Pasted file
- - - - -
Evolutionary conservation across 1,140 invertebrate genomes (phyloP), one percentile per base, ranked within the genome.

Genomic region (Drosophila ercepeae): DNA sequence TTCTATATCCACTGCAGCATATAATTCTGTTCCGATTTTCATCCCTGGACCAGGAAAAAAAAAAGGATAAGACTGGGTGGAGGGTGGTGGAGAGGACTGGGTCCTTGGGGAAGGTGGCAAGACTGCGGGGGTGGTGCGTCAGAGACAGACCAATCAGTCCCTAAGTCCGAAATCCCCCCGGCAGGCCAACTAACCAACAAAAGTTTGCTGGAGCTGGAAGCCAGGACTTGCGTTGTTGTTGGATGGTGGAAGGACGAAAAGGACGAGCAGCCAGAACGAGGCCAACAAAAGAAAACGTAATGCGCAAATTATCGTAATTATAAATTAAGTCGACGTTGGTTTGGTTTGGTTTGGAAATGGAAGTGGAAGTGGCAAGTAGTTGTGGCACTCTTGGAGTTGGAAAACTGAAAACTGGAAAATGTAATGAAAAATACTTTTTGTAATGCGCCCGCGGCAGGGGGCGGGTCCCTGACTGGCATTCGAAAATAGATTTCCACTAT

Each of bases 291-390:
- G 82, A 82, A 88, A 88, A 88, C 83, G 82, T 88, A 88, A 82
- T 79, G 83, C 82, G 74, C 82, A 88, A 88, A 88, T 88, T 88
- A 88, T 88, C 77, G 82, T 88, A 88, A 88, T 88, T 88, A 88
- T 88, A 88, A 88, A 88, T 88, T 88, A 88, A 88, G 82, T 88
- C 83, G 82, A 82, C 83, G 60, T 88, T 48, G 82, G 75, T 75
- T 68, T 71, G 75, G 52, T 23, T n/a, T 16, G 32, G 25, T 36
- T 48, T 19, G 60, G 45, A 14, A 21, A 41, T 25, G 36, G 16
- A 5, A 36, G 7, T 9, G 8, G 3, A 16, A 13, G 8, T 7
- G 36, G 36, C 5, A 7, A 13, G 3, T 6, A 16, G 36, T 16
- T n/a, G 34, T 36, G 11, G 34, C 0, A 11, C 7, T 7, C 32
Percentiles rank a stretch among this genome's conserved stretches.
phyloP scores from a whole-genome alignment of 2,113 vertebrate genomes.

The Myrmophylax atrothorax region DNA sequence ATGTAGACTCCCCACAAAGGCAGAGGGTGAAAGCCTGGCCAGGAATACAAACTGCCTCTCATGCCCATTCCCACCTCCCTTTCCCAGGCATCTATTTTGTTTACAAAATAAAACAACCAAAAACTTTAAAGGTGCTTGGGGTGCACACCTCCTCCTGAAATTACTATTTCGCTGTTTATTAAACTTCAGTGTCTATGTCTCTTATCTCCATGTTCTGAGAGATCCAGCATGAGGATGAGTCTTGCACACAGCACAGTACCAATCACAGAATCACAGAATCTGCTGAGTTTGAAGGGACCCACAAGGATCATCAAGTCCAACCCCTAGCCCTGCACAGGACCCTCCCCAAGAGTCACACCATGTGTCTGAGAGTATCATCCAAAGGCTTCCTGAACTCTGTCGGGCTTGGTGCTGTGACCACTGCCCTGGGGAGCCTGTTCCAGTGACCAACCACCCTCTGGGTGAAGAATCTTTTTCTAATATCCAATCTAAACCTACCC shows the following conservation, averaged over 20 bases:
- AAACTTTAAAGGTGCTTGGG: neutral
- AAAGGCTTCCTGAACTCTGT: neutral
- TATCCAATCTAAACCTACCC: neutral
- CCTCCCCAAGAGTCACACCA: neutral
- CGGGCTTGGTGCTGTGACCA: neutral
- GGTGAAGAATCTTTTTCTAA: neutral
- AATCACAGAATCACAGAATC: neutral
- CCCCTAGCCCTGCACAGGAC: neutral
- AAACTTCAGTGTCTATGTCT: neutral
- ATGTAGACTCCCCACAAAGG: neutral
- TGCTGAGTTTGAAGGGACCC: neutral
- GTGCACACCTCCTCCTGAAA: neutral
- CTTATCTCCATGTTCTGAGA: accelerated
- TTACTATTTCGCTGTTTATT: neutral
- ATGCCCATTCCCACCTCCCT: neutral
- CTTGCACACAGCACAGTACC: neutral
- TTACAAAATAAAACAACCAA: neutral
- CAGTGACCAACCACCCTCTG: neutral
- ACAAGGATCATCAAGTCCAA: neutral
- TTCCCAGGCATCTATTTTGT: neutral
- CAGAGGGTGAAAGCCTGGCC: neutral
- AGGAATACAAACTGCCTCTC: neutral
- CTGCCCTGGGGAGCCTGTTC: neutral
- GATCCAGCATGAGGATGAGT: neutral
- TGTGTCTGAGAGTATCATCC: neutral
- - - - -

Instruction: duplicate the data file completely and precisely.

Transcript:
Evolutionary conservation across 1,140 invertebrate genomes (phyloP), one percentile per base, ranked within the genome.

Genomic region (Drosophila ercepeae): DNA sequence TTCTATATCCACTGCAGCATATAATTCTGTTCCGATTTTCATCCCTGGACCAGGAAAAAAAAAAGGATAAGACTGGGTGGAGGGTGGTGGAGAGGACTGGGTCCTTGGGGAAGGTGGCAAGACTGCGGGGGTGGTGCGTCAGAGACAGACCAATCAGTCCCTAAGTCCGAAATCCCCCCGGCAGGCCAACTAACCAACAAAAGTTTGCTGGAGCTGGAAGCCAGGACTTGCGTTGTTGTTGGATGGTGGAAGGACGAAAAGGACGAGCAGCCAGAACGAGGCCAACAAAAGAAAACGTAATGCGCAAATTATCGTAATTATAAATTAAGTCGACGTTGGTTTGGTTTGGTTTGGAAATGGAAGTGGAAGTGGCAAGTAGTTGTGGCACTCTTGGAGTTGGAAAACTGAAAACTGGAAAATGTAATGAAAAATACTTTTTGTAATGCGCCCGCGGCAGGGGGCGGGTCCCTGACTGGCATTCGAAAATAGATTTCCACTAT

Each of bases 291-390:
- G 82, A 82, A 88, A 88, A 88, C 83, G 82, T 88, A 88, A 82
- T 79, G 83, C 82, G 74, C 82, A 88, A 88, A 88, T 88, T 88
- A 88, T 88, C 77, G 82, T 88, A 88, A 88, T 88, T 88, A 88
- T 88, A 88, A 88, A 88, T 88, T 88, A 88, A 88, G 82, T 88
- C 83, G 82, A 82, C 83, G 60, T 88, T 48, G 82, G 75, T 75
- T 68, T 71, G 75, G 52, T 23, T n/a, T 16, G 32, G 25, T 36
- T 48, T 19, G 60, G 45, A 14, A 21, A 41, T 25, G 36, G 16
- A 5, A 36, G 7, T 9, G 8, G 3, A 16, A 13, G 8, T 7
- G 36, G 36, C 5, A 7, A 13, G 3, T 6, A 16, G 36, T 16
- T n/a, G 34, T 36, G 11, G 34, C 0, A 11, C 7, T 7, C 32
Percentiles rank a stretch among this genome's conserved stretches.
phyloP scores from a whole-genome alignment of 2,113 vertebrate genomes.

The Myrmophylax atrothorax region DNA sequence ATGTAGACTCCCCACAAAGGCAGAGGGTGAAAGCCTGGCCAGGAATACAAACTGCCTCTCATGCCCATTCCCACCTCCCTTTCCCAGGCATCTATTTTGTTTACAAAATAAAACAACCAAAAACTTTAAAGGTGCTTGGGGTGCACACCTCCTCCTGAAATTACTATTTCGCTGTTTATTAAACTTCAGTGTCTATGTCTCTTATCTCCATGTTCTGAGAGATCCAGCATGAGGATGAGTCTTGCACACAGCACAGTACCAATCACAGAATCACAGAATCTGCTGAGTTTGAAGGGACCCACAAGGATCATCAAGTCCAACCCCTAGCCCTGCACAGGACCCTCCCCAAGAGTCACACCATGTGTCTGAGAGTATCATCCAAAGGCTTCCTGAACTCTGTCGGGCTTGGTGCTGTGACCACTGCCCTGGGGAGCCTGTTCCAGTGACCAACCACCCTCTGGGTGAAGAATCTTTTTCTAATATCCAATCTAAACCTACCC shows the following conservation, averaged over 20 bases:
- AAACTTTAAAGGTGCTTGGG: neutral
- AAAGGCTTCCTGAACTCTGT: neutral
- TATCCAATCTAAACCTACCC: neutral
- CCTCCCCAAGAGTCACACCA: neutral
- CGGGCTTGGTGCTGTGACCA: neutral
- GGTGAAGAATCTTTTTCTAA: neutral
- AATCACAGAATCACAGAATC: neutral
- CCCCTAGCCCTGCACAGGAC: neutral
- AAACTTCAGTGTCTATGTCT: neutral
- ATGTAGACTCCCCACAAAGG: neutral
- TGCTGAGTTTGAAGGGACCC: neutral
- GTGCACACCTCCTCCTGAAA: neutral
- CTTATCTCCATGTTCTGAGA: accelerated
- TTACTATTTCGCTGTTTATT: neutral
- ATGCCCATTCCCACCTCCCT: neutral
- CTTGCACACAGCACAGTACC: neutral
- TTACAAAATAAAACAACCAA: neutral
- CAGTGACCAACCACCCTCTG: neutral
- ACAAGGATCATCAAGTCCAA: neutral
- TTCCCAGGCATCTATTTTGT: neutral
- CAGAGGGTGAAAGCCTGGCC: neutral
- AGGAATACAAACTGCCTCTC: neutral
- CTGCCCTGGGGAGCCTGTTC: neutral
- GATCCAGCATGAGGATGAGT: neutral
- TGTGTCTGAGAGTATCATCC: neutral